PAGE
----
Plausible Reliability

Philip asks:

The problem with our schools is that we go on acting as if all kids can succeed in an academic track. Does anyone really believe that? ....Teachers need to know that what they're teaching is well within the capacity of their students to learn, and I'm not sure that that's what they find after a year to in the classroom.

Complex question.

S is a strong math teacher at a nearby large urban high school. Brandeis grad. He teaches a course called "Algebra 2." But he says almost all his kids failed Algebra 1. This creates cognitive dissonance for him.

S believes Algebra 2 is within the cognitive capacity of the vast majority of his kids. He actually taught at a Jesuit school some time back, with a very similar student population, one that did succeed.

But S doesn't believe that his current students can master Algebra 2 given their starting point in September, and given his constraints as a teacher in that particular school. So Algebra 2 is not currently within the kids' "capacity."

So you're right. S just slogs through as best he can.

Luckily

...the teachers we train generally ask us to help them get placed into certain high-poverty charter schools, so-called No Excuses schools. Why?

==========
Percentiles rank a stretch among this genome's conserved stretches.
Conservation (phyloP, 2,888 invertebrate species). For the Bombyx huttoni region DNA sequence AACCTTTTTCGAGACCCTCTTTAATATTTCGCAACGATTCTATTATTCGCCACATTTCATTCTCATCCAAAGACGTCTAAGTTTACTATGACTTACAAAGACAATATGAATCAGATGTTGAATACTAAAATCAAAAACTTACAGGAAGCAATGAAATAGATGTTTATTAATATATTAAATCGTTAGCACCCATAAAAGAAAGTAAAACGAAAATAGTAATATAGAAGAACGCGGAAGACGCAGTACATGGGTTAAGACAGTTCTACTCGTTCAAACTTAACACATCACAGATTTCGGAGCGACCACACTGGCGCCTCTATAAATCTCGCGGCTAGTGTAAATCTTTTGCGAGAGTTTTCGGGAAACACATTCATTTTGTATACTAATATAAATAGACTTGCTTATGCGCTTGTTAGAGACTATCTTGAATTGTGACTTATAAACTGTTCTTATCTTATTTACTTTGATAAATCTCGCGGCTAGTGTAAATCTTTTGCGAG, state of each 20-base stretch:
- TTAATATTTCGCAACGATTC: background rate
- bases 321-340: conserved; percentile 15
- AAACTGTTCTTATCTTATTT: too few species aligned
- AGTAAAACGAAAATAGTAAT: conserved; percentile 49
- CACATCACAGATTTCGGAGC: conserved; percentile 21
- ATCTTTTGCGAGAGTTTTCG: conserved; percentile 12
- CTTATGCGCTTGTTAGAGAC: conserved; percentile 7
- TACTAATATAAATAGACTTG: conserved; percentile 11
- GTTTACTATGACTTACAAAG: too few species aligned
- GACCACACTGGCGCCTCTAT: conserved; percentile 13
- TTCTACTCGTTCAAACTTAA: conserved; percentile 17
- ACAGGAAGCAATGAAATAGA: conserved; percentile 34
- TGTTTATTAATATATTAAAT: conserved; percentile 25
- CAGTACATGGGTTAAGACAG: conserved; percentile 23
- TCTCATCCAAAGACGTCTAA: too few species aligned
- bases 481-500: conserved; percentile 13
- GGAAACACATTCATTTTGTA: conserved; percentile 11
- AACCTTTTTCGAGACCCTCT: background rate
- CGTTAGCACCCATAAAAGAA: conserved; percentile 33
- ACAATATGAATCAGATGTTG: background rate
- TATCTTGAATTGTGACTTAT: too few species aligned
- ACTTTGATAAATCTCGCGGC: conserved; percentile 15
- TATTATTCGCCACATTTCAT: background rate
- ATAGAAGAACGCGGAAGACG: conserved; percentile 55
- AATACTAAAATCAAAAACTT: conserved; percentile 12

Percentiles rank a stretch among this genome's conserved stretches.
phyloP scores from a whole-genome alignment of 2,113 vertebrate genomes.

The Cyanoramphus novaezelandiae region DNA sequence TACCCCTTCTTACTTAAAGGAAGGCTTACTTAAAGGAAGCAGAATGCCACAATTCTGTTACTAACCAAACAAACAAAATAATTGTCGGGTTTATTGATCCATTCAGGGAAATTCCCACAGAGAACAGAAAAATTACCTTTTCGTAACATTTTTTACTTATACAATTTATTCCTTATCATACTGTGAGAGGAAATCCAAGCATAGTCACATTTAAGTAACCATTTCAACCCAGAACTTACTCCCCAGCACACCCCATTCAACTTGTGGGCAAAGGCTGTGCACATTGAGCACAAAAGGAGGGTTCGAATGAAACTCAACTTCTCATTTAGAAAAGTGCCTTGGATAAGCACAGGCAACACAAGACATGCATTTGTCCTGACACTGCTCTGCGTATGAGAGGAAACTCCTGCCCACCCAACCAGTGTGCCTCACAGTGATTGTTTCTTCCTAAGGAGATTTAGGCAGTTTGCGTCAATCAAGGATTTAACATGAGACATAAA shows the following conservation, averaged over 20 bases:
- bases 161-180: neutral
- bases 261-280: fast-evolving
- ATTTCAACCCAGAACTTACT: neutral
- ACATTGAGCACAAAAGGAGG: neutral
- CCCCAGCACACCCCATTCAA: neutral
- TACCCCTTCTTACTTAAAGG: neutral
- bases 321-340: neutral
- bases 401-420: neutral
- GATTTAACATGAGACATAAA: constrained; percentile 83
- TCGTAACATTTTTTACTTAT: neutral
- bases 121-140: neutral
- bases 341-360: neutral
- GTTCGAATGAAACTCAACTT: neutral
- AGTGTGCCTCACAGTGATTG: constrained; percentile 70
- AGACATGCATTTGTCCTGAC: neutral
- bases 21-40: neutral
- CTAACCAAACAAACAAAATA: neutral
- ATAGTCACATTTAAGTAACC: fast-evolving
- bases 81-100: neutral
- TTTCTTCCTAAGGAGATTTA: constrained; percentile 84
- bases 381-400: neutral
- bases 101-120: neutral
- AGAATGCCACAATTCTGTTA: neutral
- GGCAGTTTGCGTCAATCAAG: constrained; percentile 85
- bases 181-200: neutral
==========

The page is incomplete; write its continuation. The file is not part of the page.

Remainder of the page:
One reason is they want a plausible "How will we get there story?"

Usually the plausible story goes like this:

Our school has a track record. It works. No single teacher by himself flips all the kids. But with every teacher making an effort, we actually get there.

We hold each individual teacher accountable at every rung on the ladder. So you as an 11th grade Algebra 2 teacher will not get a median student who still can't add 1/3 + 1/4, due to the accumulated failures of the last 5 math teachers. You'll get most of the kids who legitimately know Algebra 1, with plenty of little gaps but few huge ones. It won't be easy. But you'll have a fighting chance."

In the absence of a plausible story, teachers simply shut off the messages from school leaders.